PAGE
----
-After the 2 Hour period passes, you must wait 36-72 HOURS to let those layers cure and apply the next layers! If you apply lacquer between this window, It will eat away at the old, not yet cured layers, and 'shrink'
it into an orange peel looking mess!

How to fix the problem?

   At this point, all you can do is sand of the bad lacquer, and reapply it. Make sure you let it dry before sanding, and wait to reapply the color after the paint that may be left on cures completely, or your gonna have more sanding to do.

This is is where I left off, so this is where I will leave you until the next chapter; (hopefully) the final (fixed) finished paint job...

Saturday, October 8, 2011

Painting the Maiden Ship Pt. 3 - Decals

After doing a little research on decals, I settled for a local shop - Budget Sign and Printing in St. Paul. The set me up with a vinyl that they said they've used in the past for bike decals, a white background digital printed deal.
 I went in with the order and had 3 sheets printed for within 15 min. for only $25. I also looked at other options for the future, die cut vinyl, etc. but settled on this option and cutting them myself for now.

the decals was easy enough, i just set up with an exacto knife and cut around the bleed outline i left on the image so it would blend w/o a white outline.
 I cut each into a smaller rectangle to make the precision cutting easier, then followed the outlines, only cutting through the vinyl and leaving the backing.

After that was finished, I put a thin piece of masking tape over the lettering to hold them all in place.
 Next, peeling the backing away, I carefully set one side in place and ran my fingers down the sticker until it was evenly applied, then peeled away the excess and the masking tape, leaving a beautifully placed, even, and airtight decal sticker. So far its looking great.

Final Clear Coating TBC...

Saturday, October 1, 2011

Painting the Maiden Ship Pt. 2

Day 2: Adding some color
  After the primer was allowed to cure overnight, I started with the first coat of color - black lacquer. Layering is very important when using any spray paint, but especially lacquer.

   The best way to get started is with a light misting, making sure you keep moving and hit every area, then repeat until the primer is completely coated. Lacquer dries quickly, so you can keep moving around and by the time you hit each surface of the frame, the area you started should be dry enough to re-coat. Lacquer can be sanded down after it completely dries, so if you really screw up, just stop and go back to it later after a light sanding.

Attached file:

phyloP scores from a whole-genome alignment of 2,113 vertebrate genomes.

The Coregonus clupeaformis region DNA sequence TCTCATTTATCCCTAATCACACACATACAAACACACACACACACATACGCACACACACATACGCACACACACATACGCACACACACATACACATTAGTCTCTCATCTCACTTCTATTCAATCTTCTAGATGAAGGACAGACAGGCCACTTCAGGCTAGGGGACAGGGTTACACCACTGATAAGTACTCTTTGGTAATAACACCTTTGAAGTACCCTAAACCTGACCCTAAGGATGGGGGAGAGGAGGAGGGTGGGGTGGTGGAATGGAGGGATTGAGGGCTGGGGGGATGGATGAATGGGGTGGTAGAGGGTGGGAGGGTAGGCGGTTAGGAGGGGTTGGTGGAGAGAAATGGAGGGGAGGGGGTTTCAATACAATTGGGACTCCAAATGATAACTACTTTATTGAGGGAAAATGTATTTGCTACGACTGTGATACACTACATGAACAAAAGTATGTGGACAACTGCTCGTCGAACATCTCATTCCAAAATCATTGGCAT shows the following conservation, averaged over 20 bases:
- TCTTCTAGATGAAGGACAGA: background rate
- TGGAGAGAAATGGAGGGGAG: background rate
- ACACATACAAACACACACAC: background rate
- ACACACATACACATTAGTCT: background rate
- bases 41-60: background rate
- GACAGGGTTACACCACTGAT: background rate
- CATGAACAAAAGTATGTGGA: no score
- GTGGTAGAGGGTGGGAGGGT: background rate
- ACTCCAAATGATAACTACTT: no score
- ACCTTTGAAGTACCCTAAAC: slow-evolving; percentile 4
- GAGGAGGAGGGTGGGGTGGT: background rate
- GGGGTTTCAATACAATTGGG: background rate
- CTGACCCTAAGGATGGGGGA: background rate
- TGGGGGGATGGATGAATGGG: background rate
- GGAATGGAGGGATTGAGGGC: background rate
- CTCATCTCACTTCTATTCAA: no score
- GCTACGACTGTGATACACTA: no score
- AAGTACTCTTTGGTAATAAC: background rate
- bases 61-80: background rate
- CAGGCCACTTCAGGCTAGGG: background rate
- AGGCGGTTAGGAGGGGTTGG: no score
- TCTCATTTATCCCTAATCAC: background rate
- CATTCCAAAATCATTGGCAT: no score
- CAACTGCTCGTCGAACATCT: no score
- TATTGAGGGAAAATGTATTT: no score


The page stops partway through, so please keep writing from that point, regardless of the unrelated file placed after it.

After a first coat, I let it dry overnight.
Next, I'll work on getting decals printed.
Half Primer & Half First Coat

Tuesday, September 27, 2011

Painting the Maiden Ship Pt. 1

The Maiden cleaned and ready to paint
After doing a little research on the possibilities of the different types of spray paints one could use to coat a raw bike frame, here's what I picked:

-[White] Enamel Primer; bonds to porous metal creating a protective base coat for color and outer coats.
-[Black] Color Lacquer; Provides a thick layer of color that hardens into a solid protective layer
-Clear Coat Lacquer; Provides an outer hardened layer to protect from scratches, and protects and seals in multiple colors/decals etc.
 note: I read that lacquer primer sux and you can paint lacquer over enamel but not vise-versa, also that lacquers have been used to paint cars and motorcycles reliably for years. always clear coat the outer layer...

First, I took an old tube, cleaned it up and did some test patches with the paints I picked, let them dry, and did scratch tests. The coating seemed promisingly scratch resistant and durable, so I went for it.

   As instructed; starting with 150 grit sand paper or emery cloth, sand entire frame of rust and debris. Re-sand lightly with 220 grit. Clean entire frame with a lint-free rag wet with rubbing alcohol to remove any chemical and grease debris. let alcohol completely evaporate in a dry area.

The Maiden Ship all primed up
Next, tape the frame. This protects parts that you don't want painted; inside of seat-tube, head-tube, BB, braze-ons, etc. I rolled up little cones made from small pieces of tape to plug the braze-ons.

Now the frame is ready for primer; I simply set the frame on a board on the shelf of a ladder so it was about chest high. that gives a good close-up view of the frame to check for spots that may need more paint.

Keep the can at about a foot away and keep moving while you spray in order to decrease the risk of getting spots that accumulate paint to fast and run. if you do, you can quickly wipe it and recoat more slowly, or sand it later. Let it dry (~10 min) and flip it and cover every visible surface.

I let the primer dry over night to ensure it would be cured and ready for the lacquer topcoats. Next, I used the Black lacquer to paint the used uni-crown fork (after cleaning and priming of course) i picked up at the HUB. It looks so good, I can't wait to get to the frame!

to be continued...